Establishing and maintaining links with local community organisations is an integral part of the educational programs and service provided by Beaconsfield Kindergarten. During Terms 2 and 3 our Kindergarten has engaged with a range of key community organisations.
- Sarah, a local Maternal and Child Health professional, and Lisa, a parent consultant, delivered a parent information session at our O’Neil Rd campus addressing topics such as sleep disturbance, toileting and behaviour management.
- Beaconsfield Dental visited the kindergarten to talk to children about oral hygiene and healthy eating in the lead up to Dental Health Week.
- The Casey-Cardinia Library Bus Outreach Program has continued to visit our kindergarten with story-telling sessions each Wednesday afternoon.
- Bunnings Pakenham facilitated their Grow Your Own Garden program with the children, planting herbs and vegetables in our raised garden beds which are all now well established and ready to harvest.
- Our Woods St groups visited the Beaconsfield Post Office and Beaconsfield Woolworths and took part in Woolies’ Fresh Food Kids program.
- All six kindergarten groups have supported students from local high schools and tertiary institutions with work experience and student placements throughout the year.
- Children have benefitted from visits to local parks such as Wilson Botanic Park, Akoonah Park, Bob Burgess Reserve and the O’Neil Road playground.
- Berwick Family Eye Care is preparing to undertake vision screening for each child enrolled at our service in the coming weeks.
- Plans are also being made with Beaconsfield Primary School for the Foundation staff and students to visit both our Woods St and O’Neil Rd campuses, as well as kindergarten groups visiting the school.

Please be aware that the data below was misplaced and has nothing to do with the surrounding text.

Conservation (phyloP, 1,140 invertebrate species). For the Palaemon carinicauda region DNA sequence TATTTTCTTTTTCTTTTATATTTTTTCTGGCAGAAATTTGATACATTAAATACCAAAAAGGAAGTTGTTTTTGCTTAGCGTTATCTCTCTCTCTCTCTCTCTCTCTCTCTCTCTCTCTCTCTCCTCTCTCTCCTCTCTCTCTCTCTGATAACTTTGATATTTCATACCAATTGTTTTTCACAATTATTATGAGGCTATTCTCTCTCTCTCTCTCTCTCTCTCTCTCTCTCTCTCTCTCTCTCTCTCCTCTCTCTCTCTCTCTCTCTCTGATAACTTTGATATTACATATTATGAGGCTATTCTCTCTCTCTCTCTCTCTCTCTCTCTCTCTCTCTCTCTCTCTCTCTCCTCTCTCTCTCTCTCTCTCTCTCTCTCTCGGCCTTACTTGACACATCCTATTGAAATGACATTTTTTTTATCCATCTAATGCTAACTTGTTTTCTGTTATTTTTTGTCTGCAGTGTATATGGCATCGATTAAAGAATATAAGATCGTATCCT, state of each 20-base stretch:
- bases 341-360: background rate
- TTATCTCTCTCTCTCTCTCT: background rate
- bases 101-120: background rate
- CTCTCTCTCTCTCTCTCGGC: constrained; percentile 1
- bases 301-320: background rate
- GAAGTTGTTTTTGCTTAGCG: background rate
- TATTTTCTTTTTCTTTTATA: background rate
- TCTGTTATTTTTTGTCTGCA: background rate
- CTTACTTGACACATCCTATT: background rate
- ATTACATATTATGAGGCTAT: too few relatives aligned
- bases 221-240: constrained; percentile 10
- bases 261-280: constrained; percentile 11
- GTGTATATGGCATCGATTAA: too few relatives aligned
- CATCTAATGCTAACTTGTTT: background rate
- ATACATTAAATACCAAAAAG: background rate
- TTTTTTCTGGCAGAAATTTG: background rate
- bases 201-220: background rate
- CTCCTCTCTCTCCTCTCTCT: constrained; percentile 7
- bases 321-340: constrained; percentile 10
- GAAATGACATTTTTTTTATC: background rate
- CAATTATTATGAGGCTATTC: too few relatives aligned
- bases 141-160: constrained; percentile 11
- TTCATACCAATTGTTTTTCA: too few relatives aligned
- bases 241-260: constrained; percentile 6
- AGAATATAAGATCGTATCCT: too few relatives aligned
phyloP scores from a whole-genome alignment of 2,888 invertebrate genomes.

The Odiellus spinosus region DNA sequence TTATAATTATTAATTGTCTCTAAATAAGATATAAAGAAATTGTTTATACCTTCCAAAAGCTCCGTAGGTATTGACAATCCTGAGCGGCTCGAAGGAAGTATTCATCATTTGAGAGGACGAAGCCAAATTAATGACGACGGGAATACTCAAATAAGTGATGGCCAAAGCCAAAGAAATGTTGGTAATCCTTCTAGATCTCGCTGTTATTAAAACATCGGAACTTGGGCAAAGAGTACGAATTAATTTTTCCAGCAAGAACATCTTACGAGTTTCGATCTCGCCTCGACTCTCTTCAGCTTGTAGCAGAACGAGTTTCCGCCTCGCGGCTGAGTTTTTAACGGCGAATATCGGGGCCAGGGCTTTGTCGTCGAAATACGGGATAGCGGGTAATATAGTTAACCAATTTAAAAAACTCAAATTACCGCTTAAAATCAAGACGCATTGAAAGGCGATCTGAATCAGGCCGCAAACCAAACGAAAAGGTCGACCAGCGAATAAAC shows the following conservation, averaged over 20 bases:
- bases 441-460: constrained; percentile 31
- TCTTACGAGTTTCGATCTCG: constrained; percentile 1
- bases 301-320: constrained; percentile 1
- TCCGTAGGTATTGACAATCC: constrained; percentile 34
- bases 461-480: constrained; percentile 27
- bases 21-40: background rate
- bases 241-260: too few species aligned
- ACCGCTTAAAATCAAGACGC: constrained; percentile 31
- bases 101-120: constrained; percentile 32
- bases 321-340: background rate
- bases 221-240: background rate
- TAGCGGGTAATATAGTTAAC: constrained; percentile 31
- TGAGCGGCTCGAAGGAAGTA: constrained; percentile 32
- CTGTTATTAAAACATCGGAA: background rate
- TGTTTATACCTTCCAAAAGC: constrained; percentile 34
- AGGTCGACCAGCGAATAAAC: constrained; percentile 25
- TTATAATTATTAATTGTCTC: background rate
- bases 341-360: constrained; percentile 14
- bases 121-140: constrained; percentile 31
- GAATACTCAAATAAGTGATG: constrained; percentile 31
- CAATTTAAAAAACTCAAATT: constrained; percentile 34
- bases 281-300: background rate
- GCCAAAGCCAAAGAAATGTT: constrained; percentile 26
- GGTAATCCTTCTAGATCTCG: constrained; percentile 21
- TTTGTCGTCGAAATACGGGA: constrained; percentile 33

Our Educational Leaders attended a NAIDOC Week event at Cranbourne Botanic Gardens where they participated in experiences which celebrated indigenous culture. Some of our kindergarten groups will soon undertake excursions to Cranbourne Gardens where they will build on their knowledge about Australia’s First Peoples.
Community partnerships provide opportunities for children to establish connections and a sense of belonging “to people, country, place and communities that help them to learn about local ways of being. They learn about sharing common values, traditions and practices” (Early Years Learning and Development Framework). Educators are provided with opportunities to expand their expertise through collaboration with local early childhood education and care professionals, health services, family support services and schools. These partnerships improve the quality of children’s learning experiences and advance their learning and development. Community relationships provide support for families raising young children by providing access to relevant information. Educators can also refer children and families directly to services they may need, from both public and private sectors. Strong relationships with our local schools help to build effective transition processes for children moving on to school settings at the end of the year.
We would like to thank our local community organisations for giving their time and expertise and helping us to foster a very real sense of community amongst our kindergarten children and families.
Written by Nicole Hanssen